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Obituary: Pamela Margaret Hanson

As received from the Erickson Crowley Peterson Funeral Home:

Pamela Margaret Hanson, age 74, passed away on May 31, 2023 at Our Lady of Mercy in Hubbell, Michigan. 

“There were many sides of Pam’s personality, some that people never knew.
She wrote ditties for friends and special occasions. This one is for you, Pam – it’s only fitting that you have one too.

Pam Hanson is with us, but not in a physical manner. Her voice lives within us, beseeching us to be kind.
She was accepting, generous, almost too trusting, and lived her life as she was so inclined.

She brought us all together, to remember her life well spent.
Her life of friendship and adventure, with happiness from people and places she went.

Sports were important to Pam, she played basketball, softball, and swam.
She saw the Warriors and Giants quite often, and excelled at ping pong, happy as a clam.

Pam had a love of traveling, to places near and far –
Amsterdam, Australia, Samoa, and Norway, but in California, always by car.

She usually visited people or traveled with friends that she liked.
She loved restaurants, museums and concerts, but wasn’t really up for a hike.

Pam’s generous heart shone brightly through gifts, loans, time, or a place to live.
She took friends and employees on vacations. This was her loving nature and how she loved to give.

Pam was thankful and grateful for all kindnesses, support, and help she received.
She expressed her love daily, phoning family and friends often, to tell them how she believed.

Pam had a love of communicating, maintaining a kinship with people she knew.
Her letters, cards, and phone calls are now memories of connections so true.

Her voice was pleasant and uplifting as she interviewed folks for her radio show.
She loved to emcee festivals and any event her town would throw.

Pam had a love of music, starting in high school where she sang in the Girls Glee Club.
She took Margo to see Jim Morrison and The Doors, at a downtown Cleveland pub.

Pam spun records at KERG radio, playing upbeat “Womanly Waves” each week for an hour.
She joined Diana Ross onstage in Las Vegas. Pam was certainly no wallflower!

For the local Garberville paper, Pam wrote the Question of the Week.
She found people with all sorts of answers and gave them a chance to speak.

Pam spoke out for animals, always taking in strays.
She put her words into actions, starting a nonprofit on her spare days.

Her Action for Animals group was a first attempt to assist them.
Then The Humane Society of the Redwoods was the place where none could resist them.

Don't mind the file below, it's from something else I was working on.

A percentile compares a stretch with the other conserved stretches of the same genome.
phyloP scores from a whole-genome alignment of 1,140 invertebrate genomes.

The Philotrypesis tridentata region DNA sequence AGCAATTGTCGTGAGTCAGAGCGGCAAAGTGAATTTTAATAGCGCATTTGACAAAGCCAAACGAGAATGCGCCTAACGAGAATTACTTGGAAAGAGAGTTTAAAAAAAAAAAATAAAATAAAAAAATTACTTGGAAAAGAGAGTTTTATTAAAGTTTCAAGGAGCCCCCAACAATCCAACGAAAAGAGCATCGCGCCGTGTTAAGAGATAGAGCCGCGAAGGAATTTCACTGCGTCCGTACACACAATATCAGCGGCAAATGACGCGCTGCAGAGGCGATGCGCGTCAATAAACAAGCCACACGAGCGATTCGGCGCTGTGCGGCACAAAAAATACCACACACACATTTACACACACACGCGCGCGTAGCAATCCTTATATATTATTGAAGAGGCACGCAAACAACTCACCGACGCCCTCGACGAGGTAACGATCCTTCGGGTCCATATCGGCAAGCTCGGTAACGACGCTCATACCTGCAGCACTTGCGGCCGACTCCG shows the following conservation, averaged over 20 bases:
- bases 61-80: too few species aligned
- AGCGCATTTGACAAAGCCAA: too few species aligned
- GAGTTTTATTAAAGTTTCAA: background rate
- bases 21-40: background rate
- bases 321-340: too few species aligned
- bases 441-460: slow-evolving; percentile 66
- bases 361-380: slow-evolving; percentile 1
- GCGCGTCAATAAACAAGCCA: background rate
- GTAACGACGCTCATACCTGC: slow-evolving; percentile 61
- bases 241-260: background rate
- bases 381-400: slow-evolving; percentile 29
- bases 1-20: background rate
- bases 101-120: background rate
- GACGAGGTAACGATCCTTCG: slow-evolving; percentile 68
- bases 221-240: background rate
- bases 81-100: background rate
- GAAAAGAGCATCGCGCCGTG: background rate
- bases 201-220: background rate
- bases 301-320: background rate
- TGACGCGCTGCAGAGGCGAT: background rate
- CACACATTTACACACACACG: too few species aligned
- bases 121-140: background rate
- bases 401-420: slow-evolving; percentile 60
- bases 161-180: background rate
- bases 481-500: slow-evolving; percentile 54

Pam never met a dog or cat she didn’t like and found solace walking with them to the river.
They were all well-behaved, even her feral cat, as they knew she was the best-ever caregiver.

Pam supported many fundraisers and enjoyed the notoriety associated with that.
She met Joan Baez, Maria Muldaur and Danny Glover, and backstage with Jane Fonda she would chat.

Pam’s greatest hobby was people (plus animals), and she brought joy and humor to many a meeting.
She was president of Soroptimist for years, and winning Woman of Distinction was a legacy worth keeping.

Not one to rest on her laurels, she oversaw the planting of trees along Garberville’s main street.
She championed a Peace Garden project to a national convention, and its Washington fruition was quite a feat.

Her first job was in department store sales, then she succeeded at driving a cab.
When a small café came up for sale in California, she thought “Why not take a stab?”

Pam’s parents believed in her tenacity, taking out a mortgage to help with her dreams.
Woodrose was named after her father. She served wholesome food and delicious organic greens.

Pam’s vision was successful, soon a gathering place for all, including parents and teens.
She hired people based on their horoscope and used the place for her many schemes.

Halloween was Pam’s favorite day. No one recognized her costume as a waitress well-groomed.
April Fools was planned far in advance, when Tom was really convinced she was doomed.

Pam told Tom she had found a supplier to print counterfeit five-dollar bills.
He fell for it hit hook, line, and sinker, believing she would actually do it for thrills.

The joke was on him when the County Sheriff walked in the café’s main door.
Pam was placed in handcuffs, and Tom’s heart sank since he thought she was done for.

Away she went in the backseat of the squad car, with Tom frantic and unable to move.
When enough time had passed, Pam burst through the door saying “April Fools Tom! This one’s on you!”

Pam’s sense of humor, living life to the fullest, her joy in the moment, and “old-fashioned” ways
made her approachable, endearing, and unforgettable for all of her lifelong days.

Another side of Pam that people may not know, is her faith and belief in Jesus.
The power of prayer was shown to her, and she was comforted knowing He sees us.

Pam had a very loving side, with many cherished lifelong friends.
She loved her family, especially niece Randi, and her love to her she would always send.

Pam wanted to live, even at the end, and didn’t complain about her lot in life.
Her ideas had turned into reality, she touched people with hospitality, and her existence was one without strife.

Now that she’s gone and the winter of her life has passed, we reflect on what her presence meant.
Tell those close to you that you love them, thank them for any small kindness, call people to reach them, and live your life with intent.”

Written with loving memories by Pam’s sister Margo Olsen

The Erickson-Crowley-Peterson Funeral Home will be assisting the family. Online condolences may be left at www.ericksoncrowleypeterson.com.

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